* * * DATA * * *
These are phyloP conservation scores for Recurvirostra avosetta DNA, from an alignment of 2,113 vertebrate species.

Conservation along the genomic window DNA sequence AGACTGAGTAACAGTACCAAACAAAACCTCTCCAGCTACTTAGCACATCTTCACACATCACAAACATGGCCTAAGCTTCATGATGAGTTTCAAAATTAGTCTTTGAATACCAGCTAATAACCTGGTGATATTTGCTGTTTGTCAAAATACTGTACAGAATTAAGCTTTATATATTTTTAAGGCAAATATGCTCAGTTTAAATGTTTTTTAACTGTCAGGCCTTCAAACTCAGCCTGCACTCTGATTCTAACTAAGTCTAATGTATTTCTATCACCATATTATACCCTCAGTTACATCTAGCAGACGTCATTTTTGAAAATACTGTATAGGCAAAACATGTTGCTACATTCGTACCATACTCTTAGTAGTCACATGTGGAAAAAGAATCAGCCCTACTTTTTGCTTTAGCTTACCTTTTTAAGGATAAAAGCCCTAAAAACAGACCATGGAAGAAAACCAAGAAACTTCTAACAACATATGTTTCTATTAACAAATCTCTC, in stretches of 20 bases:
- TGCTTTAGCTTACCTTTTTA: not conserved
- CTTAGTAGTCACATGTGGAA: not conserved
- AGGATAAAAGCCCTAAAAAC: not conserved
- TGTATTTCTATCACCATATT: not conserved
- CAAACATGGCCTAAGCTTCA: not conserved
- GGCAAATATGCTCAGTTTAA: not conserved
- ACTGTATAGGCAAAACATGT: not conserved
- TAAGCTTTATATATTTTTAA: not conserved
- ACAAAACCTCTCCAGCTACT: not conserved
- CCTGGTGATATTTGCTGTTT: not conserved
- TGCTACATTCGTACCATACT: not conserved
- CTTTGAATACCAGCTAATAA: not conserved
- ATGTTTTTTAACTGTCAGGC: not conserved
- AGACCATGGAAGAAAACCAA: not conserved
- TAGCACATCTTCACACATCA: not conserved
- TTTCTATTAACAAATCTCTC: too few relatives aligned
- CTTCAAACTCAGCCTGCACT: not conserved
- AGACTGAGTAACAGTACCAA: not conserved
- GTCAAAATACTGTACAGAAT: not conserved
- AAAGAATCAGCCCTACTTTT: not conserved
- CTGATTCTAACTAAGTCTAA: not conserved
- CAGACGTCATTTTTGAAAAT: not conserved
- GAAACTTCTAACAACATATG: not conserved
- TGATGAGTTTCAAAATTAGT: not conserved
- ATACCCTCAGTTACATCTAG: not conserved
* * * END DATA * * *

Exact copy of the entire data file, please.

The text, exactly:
These are phyloP conservation scores for Recurvirostra avosetta DNA, from an alignment of 2,113 vertebrate species.

Conservation along the genomic window DNA sequence AGACTGAGTAACAGTACCAAACAAAACCTCTCCAGCTACTTAGCACATCTTCACACATCACAAACATGGCCTAAGCTTCATGATGAGTTTCAAAATTAGTCTTTGAATACCAGCTAATAACCTGGTGATATTTGCTGTTTGTCAAAATACTGTACAGAATTAAGCTTTATATATTTTTAAGGCAAATATGCTCAGTTTAAATGTTTTTTAACTGTCAGGCCTTCAAACTCAGCCTGCACTCTGATTCTAACTAAGTCTAATGTATTTCTATCACCATATTATACCCTCAGTTACATCTAGCAGACGTCATTTTTGAAAATACTGTATAGGCAAAACATGTTGCTACATTCGTACCATACTCTTAGTAGTCACATGTGGAAAAAGAATCAGCCCTACTTTTTGCTTTAGCTTACCTTTTTAAGGATAAAAGCCCTAAAAACAGACCATGGAAGAAAACCAAGAAACTTCTAACAACATATGTTTCTATTAACAAATCTCTC, in stretches of 20 bases:
- TGCTTTAGCTTACCTTTTTA: not conserved
- CTTAGTAGTCACATGTGGAA: not conserved
- AGGATAAAAGCCCTAAAAAC: not conserved
- TGTATTTCTATCACCATATT: not conserved
- CAAACATGGCCTAAGCTTCA: not conserved
- GGCAAATATGCTCAGTTTAA: not conserved
- ACTGTATAGGCAAAACATGT: not conserved
- TAAGCTTTATATATTTTTAA: not conserved
- ACAAAACCTCTCCAGCTACT: not conserved
- CCTGGTGATATTTGCTGTTT: not conserved
- TGCTACATTCGTACCATACT: not conserved
- CTTTGAATACCAGCTAATAA: not conserved
- ATGTTTTTTAACTGTCAGGC: not conserved
- AGACCATGGAAGAAAACCAA: not conserved
- TAGCACATCTTCACACATCA: not conserved
- TTTCTATTAACAAATCTCTC: too few relatives aligned
- CTTCAAACTCAGCCTGCACT: not conserved
- AGACTGAGTAACAGTACCAA: not conserved
- GTCAAAATACTGTACAGAAT: not conserved
- AAAGAATCAGCCCTACTTTT: not conserved
- CTGATTCTAACTAAGTCTAA: not conserved
- CAGACGTCATTTTTGAAAAT: not conserved
- GAAACTTCTAACAACATATG: not conserved
- TGATGAGTTTCAAAATTAGT: not conserved
- ATACCCTCAGTTACATCTAG: not conserved